Difference Between IPO and FPO?

IPO Vs FPO: What is the Difference Between IPO and FPO?

23 May 2024 | By INDIE

Amidst the land of investment avenues, the buzz surrounding Initial Public Offerings (IPOs) has become a common topic of conversation, particularly among young investors eager to invest in stocks. Social media platforms and financial news outlets often showcase tales of astronomical gains from investing in IPOs, further fueling the intrigue of budding investors. However, amidst the hype, another term often gets overshadowed and remains a mystery to many: Follow-on Public Offerings (FPOs).

Even if you rely on stock broking platforms to invest in the stock market, understanding the distinction between IPOs and FPOs is a good idea. Yet, understanding this disparity can help you make informed investment decisions amidst the complexities of the financial markets.

In this blog post, you’ll discover the IPO vs. FPO comparison in detail and understand their definitions and significance, along with factors to consider before choosing one.


More About IPOs in India

An IPO marks the moment when a privately held company decides to offer its shares to the public for the first time, thereby becoming a publicly traded entity. It signifies the transition from private ownership to public trading on the stock market. A primary purpose behind pursuing an IPO is to raise capital. Companies can generate substantial funds by issuing shares to the public. The various purposes can be expansion initiatives, debt repayment, research and development, or strengthening financial reserves.

On the other hand, IPOs also provide an opportunity for investors like you to acquire shares at the offering price and potentially benefit from any subsequent appreciation in the company's stock value. This early investment stage can offer significant opportunities for growth and capital appreciation.


What Does an IPO Mean for the Company?

● An IPO provides the company with access to the capital markets on a grand scale. It can raise substantial funds that can be used to finance various endeavours and pursue growth opportunities that may have been previously out of reach.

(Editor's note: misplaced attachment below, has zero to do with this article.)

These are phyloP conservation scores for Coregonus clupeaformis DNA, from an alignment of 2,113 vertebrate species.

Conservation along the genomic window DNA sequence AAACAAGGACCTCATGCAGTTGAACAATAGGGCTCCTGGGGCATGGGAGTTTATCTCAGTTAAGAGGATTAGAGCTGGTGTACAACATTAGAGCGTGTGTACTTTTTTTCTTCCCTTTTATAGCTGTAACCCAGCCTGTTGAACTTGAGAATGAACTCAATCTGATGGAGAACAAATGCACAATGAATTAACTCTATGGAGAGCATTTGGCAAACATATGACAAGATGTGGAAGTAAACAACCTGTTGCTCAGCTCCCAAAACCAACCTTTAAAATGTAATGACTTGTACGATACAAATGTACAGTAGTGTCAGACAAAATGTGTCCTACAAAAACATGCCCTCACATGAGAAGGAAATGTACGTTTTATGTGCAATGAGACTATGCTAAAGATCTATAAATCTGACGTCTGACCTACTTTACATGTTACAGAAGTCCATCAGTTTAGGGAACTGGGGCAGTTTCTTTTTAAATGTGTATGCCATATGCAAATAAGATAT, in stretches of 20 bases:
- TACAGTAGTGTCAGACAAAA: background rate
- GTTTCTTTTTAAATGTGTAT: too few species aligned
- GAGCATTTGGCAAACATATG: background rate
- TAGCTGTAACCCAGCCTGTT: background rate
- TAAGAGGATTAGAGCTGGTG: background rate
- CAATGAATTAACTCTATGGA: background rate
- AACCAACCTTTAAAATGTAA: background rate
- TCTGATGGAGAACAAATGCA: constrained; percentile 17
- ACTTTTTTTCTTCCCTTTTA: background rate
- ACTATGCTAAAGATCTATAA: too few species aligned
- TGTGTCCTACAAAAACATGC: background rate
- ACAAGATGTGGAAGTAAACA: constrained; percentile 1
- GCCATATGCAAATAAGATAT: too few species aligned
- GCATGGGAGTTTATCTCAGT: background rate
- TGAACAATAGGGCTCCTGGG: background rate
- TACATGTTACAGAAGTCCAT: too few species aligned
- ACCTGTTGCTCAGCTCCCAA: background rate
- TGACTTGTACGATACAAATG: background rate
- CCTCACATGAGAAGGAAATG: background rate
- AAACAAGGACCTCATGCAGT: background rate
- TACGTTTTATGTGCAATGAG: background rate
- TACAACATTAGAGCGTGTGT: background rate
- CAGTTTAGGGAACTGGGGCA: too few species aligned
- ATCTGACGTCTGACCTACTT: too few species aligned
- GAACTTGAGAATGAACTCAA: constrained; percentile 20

● Going public through an IPO can significantly enhance the company's credibility in the financial markets.

● An IPO allows existing shareholders, such as founders, early investors, and employees, to realise the value of their investments.

Recommended Read: What is Value Investing?


More About FPOs in India

FPO, or Follow-on Public Offering, is a process where a publicly traded company issues additional shares to the public. Unlike an IPO, where a company goes public for the first time, an FPO occurs after a company is already listed on the stock exchange.

An important aspect of FPOs is the potential dilution of ownership for existing shareholders. When a company issues additional shares through an FPO, the ownership stake of existing shareholders gets diluted, as the new shares need to be distributed among a larger pool of shareholders. The success of an FPO often depends on market conditions and investor sentiment.


What Does an FPO Mean for the Company?

Similar to an IPO, an FPO involves the issuance of additional shares but with the dilution of ownership for existing shareholders. As new shares are distributed among a larger pool of shareholders, the ownership stake of existing shareholders decreases proportionally. Companies carefully consider the balance between raising capital through an FPO and maintaining shareholder value to mitigate the adverse effects of dilution.


What is the Difference Between IPO and FPO?

The following table highlights the difference between IPO and FPO:





Represents the first issue of shares by a company

Refers to the issuance of shares by a company to raise additional capital after IPO


Fixed or variable price range

Price is market-driven and depends on the number of shares increased or decreased

Share capital impact

Increases as the company issues fresh capital

Number of shares increases in a dilutive FPO and remains the same in non-dilutive FPO



Lower, in most cases, because the value of the company is diluted



Less risky

Status of the issuing company


Already listed




The information provided in this article is generic and for informational purposes only. It is not a substitute for specific advice in your circumstances. Hence, you are advised to consult your financial advisor before making any financial decision. IndusInd Bank Limited (IBL) does not influence the views of the author in any way. IBL and the author shall not be responsible for any direct/indirect loss or liability incurred by the reader for making any financial decisions based on the contents and information.